Sing: To a Maid Engaged to Joseph, UMH 215
The limestone caves in and around Nazareth have been used by humans for thousands of years. People have used the caves as a place of shelter for themselves, their families, and their domesticated animals. People used the caves as storage space for their belongings, their crops, and the water they collected. People have used the caves of Nazareth as places to do work and business. A cave attached to your home allowed you have additional space you did not have to pay for or build. Caves were also a form of security: when everything you built could be knocked down, burned down, or swept away the caves remained.
So it is not surprising to discover that the home of Anne and Joachim, the parents of Mary, was joined to a cave and that Mary was in that cave when the Archangel Gabriel appeared to her and announced that she would give birth to the Son of God. The Church of the Annunciation is built over that cave.
Located in the downtown area of Nazareth this large church is surrounded by a beautiful courtyard decorated by artwork from around the world and is topped by a large cupola and revolving lantern which functions much like a lighthouse (Jesus is the light of the world who will draw all people to himself). The main worship area, used by the local Catholic community, is above the cave/grotto and has an octagonal opening in its floor in front of the altar which exposes the grotto below with the cupola above. On the grotto level a worship area is built in front of the cave which is surrounded by the remains of earlier churches.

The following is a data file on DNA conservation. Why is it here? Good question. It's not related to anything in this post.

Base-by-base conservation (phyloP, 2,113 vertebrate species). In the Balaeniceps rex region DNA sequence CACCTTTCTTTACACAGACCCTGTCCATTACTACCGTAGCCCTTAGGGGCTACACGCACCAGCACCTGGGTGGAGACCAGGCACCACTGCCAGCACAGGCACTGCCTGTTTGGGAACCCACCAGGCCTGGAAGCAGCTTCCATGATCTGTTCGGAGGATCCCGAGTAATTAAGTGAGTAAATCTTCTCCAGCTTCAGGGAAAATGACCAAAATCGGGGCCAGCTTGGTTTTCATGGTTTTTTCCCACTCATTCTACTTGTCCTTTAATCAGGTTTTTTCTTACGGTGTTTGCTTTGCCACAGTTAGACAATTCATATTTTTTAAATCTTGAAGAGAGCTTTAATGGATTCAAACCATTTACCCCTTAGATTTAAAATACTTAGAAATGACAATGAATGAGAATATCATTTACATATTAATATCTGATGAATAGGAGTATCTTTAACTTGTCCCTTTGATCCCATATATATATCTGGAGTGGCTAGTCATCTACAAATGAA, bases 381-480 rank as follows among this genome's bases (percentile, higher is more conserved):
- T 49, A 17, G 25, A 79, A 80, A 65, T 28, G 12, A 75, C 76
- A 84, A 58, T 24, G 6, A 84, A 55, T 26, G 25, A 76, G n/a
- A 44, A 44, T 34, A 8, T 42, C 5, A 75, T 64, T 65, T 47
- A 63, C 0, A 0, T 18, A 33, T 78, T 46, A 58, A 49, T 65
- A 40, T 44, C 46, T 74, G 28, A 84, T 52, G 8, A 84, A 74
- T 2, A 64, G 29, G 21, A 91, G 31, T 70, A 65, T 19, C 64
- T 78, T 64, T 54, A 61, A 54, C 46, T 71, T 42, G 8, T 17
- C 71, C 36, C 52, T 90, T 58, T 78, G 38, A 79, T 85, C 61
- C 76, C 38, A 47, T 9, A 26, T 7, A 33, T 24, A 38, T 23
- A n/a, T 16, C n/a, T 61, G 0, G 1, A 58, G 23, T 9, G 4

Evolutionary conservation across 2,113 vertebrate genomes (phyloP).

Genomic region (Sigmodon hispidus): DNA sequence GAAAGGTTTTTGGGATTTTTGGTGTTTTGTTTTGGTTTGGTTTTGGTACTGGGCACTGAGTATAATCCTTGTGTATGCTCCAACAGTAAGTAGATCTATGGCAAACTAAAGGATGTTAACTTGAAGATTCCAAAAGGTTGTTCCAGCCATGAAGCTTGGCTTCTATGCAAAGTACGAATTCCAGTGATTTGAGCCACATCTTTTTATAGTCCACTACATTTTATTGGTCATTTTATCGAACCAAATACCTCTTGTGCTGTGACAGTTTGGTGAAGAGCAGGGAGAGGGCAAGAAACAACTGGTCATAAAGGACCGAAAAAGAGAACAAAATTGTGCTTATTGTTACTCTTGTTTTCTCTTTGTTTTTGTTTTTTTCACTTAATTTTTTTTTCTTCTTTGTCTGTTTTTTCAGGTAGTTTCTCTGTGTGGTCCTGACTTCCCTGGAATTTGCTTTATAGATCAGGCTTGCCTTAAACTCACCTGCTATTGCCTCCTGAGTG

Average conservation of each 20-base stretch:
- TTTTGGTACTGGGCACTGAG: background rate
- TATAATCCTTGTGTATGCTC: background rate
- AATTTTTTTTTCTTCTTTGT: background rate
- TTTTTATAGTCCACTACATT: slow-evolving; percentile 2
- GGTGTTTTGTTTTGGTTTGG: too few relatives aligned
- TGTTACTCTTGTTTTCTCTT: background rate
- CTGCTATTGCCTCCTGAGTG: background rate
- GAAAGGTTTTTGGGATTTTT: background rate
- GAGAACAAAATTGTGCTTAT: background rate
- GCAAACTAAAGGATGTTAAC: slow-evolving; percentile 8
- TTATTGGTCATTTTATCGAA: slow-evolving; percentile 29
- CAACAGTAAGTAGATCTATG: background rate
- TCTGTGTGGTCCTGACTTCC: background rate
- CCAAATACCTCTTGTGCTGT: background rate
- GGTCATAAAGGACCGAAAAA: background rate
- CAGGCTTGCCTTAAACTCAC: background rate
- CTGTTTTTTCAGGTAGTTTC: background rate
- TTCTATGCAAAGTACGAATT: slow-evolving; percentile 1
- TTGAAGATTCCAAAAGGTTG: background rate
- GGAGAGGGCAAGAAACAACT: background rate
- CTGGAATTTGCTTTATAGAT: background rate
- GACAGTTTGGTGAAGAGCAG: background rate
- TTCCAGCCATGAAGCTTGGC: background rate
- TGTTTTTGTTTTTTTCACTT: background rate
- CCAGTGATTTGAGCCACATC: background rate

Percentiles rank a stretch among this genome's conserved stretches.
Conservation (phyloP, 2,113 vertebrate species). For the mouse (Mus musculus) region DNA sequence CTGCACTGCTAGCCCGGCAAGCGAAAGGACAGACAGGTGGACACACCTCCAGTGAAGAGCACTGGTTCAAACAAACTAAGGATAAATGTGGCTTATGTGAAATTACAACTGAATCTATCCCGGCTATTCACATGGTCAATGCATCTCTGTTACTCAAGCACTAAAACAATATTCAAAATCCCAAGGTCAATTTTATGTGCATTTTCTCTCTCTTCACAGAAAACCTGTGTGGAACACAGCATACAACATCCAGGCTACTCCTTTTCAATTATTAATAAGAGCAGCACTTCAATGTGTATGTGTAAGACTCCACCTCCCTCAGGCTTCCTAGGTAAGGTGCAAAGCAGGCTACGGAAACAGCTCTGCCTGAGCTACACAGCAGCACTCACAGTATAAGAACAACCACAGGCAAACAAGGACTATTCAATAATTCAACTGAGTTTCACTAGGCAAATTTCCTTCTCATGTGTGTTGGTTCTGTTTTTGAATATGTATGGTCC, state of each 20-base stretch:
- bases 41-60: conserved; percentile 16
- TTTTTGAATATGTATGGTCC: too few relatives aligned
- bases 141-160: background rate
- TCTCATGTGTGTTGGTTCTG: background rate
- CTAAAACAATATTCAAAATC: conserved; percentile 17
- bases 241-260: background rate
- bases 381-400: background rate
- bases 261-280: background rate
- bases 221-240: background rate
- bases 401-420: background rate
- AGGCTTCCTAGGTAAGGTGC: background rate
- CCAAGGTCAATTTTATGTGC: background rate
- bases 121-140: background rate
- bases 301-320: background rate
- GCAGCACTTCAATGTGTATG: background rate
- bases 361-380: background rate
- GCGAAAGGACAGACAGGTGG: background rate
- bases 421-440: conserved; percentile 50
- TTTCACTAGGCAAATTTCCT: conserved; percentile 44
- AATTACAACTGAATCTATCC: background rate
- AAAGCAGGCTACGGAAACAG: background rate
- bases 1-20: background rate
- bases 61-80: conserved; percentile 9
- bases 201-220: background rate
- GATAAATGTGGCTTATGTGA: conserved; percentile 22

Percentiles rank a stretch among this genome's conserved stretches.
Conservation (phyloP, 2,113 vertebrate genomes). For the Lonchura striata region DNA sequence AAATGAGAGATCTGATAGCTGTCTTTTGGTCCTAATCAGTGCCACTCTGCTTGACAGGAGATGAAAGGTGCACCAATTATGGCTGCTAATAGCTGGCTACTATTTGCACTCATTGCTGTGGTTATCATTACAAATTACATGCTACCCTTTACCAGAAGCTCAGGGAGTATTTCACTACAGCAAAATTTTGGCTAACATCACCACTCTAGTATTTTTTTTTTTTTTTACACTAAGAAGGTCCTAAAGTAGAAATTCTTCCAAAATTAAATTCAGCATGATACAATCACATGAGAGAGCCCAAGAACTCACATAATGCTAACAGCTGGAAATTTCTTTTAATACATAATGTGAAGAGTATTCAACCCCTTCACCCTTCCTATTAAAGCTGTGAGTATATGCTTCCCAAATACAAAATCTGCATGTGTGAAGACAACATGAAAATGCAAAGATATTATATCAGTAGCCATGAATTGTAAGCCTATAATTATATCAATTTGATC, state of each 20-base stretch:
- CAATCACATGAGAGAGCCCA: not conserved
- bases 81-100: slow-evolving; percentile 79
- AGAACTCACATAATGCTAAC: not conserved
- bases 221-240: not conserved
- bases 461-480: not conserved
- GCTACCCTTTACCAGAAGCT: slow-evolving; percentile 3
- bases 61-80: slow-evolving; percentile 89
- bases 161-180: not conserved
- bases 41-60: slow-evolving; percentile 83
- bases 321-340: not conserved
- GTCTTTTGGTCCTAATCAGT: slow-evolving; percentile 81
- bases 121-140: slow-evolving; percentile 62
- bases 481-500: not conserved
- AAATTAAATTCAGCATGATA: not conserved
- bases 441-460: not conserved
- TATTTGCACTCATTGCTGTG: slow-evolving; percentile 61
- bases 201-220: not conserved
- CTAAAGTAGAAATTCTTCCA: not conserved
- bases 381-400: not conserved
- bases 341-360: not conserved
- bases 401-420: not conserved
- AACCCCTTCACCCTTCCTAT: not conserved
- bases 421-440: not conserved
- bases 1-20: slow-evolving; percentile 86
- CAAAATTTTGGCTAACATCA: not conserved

The first church was built on this site around 427. This was followed by a Crusader church that was destroyed in 1187. The Franciscans built a church in 1740, which was razed to build the present Basilica. Prior to the modern construction extensive excavations were carried out. These excavations revealed remains of the ancient village of Nazareth with its silos, cisterns, and other cave-dwellings. The most sensational discovery was of a shrine or synagogue-church dating back to before the first church was built. Scratched on the base of a column appeared the Greek characters XE-MAPIA, translated as “Hail Mary” – the Archangel Gabriel’s greeting to Mary.
This is a special place. The architecture and the artwork are extremely complimentary to the main feature – Mary’s cave. Mary was probably only 14 years old when she was confronted with this startling revelation. And yet she had the maturity to respond in a way that we too often refuse to do: “I will do whatever God wants me to do.” God help us!